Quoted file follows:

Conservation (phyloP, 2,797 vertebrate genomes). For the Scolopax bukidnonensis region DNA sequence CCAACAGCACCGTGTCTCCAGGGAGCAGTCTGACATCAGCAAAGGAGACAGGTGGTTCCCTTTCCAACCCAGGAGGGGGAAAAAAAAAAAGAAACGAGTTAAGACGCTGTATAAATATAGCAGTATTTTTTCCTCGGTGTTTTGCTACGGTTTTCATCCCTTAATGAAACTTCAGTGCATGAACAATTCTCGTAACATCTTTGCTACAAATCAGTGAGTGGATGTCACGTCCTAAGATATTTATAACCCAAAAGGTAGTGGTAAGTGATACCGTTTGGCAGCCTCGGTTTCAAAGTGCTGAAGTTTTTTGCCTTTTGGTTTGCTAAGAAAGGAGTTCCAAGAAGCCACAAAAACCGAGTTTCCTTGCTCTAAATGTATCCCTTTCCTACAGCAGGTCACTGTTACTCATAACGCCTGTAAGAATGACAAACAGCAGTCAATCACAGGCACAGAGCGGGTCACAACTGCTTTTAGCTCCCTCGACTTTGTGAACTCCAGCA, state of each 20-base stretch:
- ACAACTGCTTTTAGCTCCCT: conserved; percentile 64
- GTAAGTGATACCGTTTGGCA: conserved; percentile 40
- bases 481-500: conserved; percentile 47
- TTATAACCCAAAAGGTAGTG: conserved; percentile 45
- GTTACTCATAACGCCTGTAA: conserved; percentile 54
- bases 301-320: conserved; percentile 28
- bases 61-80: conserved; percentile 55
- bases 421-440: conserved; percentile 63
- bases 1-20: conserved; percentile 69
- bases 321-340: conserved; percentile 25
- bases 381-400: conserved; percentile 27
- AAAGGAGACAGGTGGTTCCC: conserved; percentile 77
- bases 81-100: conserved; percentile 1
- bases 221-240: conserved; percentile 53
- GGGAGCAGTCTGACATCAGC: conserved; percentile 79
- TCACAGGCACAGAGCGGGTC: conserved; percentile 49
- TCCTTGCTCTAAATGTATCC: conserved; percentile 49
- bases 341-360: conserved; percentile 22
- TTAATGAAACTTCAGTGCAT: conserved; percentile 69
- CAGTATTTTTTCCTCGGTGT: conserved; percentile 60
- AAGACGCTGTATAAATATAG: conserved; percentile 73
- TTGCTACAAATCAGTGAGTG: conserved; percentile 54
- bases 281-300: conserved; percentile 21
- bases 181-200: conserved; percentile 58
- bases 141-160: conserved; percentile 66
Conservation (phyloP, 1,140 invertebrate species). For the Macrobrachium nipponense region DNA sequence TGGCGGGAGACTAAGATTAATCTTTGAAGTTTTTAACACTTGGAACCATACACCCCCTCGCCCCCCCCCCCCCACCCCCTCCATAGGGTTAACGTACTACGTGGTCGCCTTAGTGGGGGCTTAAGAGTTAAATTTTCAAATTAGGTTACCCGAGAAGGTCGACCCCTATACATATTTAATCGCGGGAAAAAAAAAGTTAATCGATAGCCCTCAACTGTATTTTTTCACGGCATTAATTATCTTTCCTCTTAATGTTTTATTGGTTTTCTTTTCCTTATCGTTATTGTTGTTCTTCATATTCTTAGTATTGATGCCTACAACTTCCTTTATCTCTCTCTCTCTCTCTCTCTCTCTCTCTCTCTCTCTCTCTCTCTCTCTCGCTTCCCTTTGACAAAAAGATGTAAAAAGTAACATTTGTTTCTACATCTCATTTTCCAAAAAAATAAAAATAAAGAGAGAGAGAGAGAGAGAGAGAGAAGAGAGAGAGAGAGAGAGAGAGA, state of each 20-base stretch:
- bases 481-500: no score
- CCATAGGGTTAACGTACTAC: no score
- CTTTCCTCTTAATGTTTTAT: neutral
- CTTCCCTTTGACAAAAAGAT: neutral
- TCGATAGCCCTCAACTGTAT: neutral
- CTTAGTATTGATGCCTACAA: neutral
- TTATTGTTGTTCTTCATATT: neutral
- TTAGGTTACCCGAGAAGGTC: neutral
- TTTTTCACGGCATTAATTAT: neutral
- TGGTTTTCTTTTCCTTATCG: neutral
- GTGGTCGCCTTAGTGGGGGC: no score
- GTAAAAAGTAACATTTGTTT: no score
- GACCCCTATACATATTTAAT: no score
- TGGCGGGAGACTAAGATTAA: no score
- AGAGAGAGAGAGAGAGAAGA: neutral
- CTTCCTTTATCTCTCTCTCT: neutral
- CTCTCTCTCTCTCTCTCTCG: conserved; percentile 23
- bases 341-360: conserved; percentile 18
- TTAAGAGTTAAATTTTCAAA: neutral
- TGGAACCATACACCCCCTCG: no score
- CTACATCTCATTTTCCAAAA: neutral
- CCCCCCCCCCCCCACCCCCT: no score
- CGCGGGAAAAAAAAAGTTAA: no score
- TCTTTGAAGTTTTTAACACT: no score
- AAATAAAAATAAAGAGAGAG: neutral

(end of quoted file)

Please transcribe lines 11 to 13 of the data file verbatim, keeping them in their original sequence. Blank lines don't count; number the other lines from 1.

- bases 321-340: conserved; percentile 25
- bases 381-400: conserved; percentile 27
- AAAGGAGACAGGTGGTTCCC: conserved; percentile 77